Devitt, Amy. Generalizing about Genre: New Conceptions of an Old Concept.” CCC 44.4 (Dec. 1993): 573-586. (14 pages)
Amy Devitt outlines a new theory of genre that, as she describes at the onset, is meant to provide a more unified understanding of both genre and theories of writing that would run against the “dichotomies that threaten to undermine our holistic understanding of writing” (573).
In the process of outlining her reconception of genre, she critiques conventional conceptions of genre as form or text-type. Genre as form would restrict genre to a “container model of meaning” whereby form functions as the container in which content is put, effectively dividing form from content. Genre, in this formation, is “normalizing and static concept, a set of forms that constrain the individual” and more, implicitly focuses on the product perspective (574). And more, defining genre against formal structures, in fact, is not tenable for a full understanding of genre: in practice, the formal traces and historical chances in generic forms often evolve, change, and transform without the genre itself changing.
Devitt then turns to her new conception of genre and grounds it, like other genre theorists like Miller, in Bitzer’s (a neo-Aristotilean) rhetorical situation; namely, for Bitzer, genres develop when situations recur: features of genre then further recur in order to appropriately respond to those recurring situations. In this way, genre is highly intertextual: “a situation that we or others have responded to in the past, our response to that situation can be guided by past responses” (576). However, Devitt teases out this relationship to genre and situation, and in this new conception of genre, notes that this relationship is not linear (in that situations exist and genres respond to them); rather, as she writes, “our construction of genre is what helps us to construct a situation. Genre not only responds to but also constructs recurring situations” (577). This understanding of genre positions situation as socially constructed: “situation may exist only as writers and readers construct it” (578). The recurrence of a situation is, then, a social construction, one that genre has a hand in constructing. Succinctly, “we do no construct the situation directly through the text, however; rather, we reach the situation through the genre” (578)—in other words, it’s no the single text, but the concatenation of texts, networks of text, flowing through the genre.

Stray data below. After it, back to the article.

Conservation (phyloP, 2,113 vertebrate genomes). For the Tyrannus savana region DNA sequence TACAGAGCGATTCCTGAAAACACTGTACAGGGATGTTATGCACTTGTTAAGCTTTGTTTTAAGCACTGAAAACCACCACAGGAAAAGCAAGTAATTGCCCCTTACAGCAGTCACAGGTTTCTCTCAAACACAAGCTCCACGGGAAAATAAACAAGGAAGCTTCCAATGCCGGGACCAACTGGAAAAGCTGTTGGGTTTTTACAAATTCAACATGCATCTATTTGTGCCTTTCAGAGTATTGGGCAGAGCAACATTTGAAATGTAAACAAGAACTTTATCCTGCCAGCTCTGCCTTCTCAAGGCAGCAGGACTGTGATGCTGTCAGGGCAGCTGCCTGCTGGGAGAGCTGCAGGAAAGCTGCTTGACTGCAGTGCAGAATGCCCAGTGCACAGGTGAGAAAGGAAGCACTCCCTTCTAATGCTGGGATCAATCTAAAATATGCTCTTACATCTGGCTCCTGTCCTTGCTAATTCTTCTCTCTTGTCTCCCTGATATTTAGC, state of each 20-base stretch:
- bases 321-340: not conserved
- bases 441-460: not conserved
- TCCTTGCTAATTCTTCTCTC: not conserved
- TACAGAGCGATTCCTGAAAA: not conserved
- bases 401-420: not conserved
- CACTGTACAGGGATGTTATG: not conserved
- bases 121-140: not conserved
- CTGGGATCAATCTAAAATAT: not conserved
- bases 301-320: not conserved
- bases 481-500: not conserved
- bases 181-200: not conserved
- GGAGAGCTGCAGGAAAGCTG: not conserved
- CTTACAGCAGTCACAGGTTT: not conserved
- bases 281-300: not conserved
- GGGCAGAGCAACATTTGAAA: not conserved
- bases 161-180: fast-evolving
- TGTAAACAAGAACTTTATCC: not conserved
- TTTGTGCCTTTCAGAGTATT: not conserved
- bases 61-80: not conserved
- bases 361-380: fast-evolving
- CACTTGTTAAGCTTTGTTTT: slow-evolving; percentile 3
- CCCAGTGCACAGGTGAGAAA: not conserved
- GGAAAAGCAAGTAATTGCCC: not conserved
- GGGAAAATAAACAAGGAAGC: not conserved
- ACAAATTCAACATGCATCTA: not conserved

The notion, then, that genres are social actions is a reflection of genre’s function to construct as well as respond to situations rather than, say, a container that holds content (578). “Genre is truly, therefore, a maker of meaning” (580).
In the concluding section of her piece, Devitt offers a kind of laundry list of implications that can branch from this new theory of genre. She focuses her attention at first to self-assessment, revision, and assessment more widely. In particular, when focusing on the question of how to know what to revise when re-reading a piece of writing, Devitt offers genre as a way to “provide at least part of that template, might provide at least part of the writer’s notion of the ideal text” (582). She also turns her attention to pedagogy more widely and connects genres—or sets of genres—to discourse communities: “understanding a group’s values, assumptions, and beliefs is enhanced by understanding the set of genres they use, their appropriate situations and formal traits, and what those genres mean to them” (582).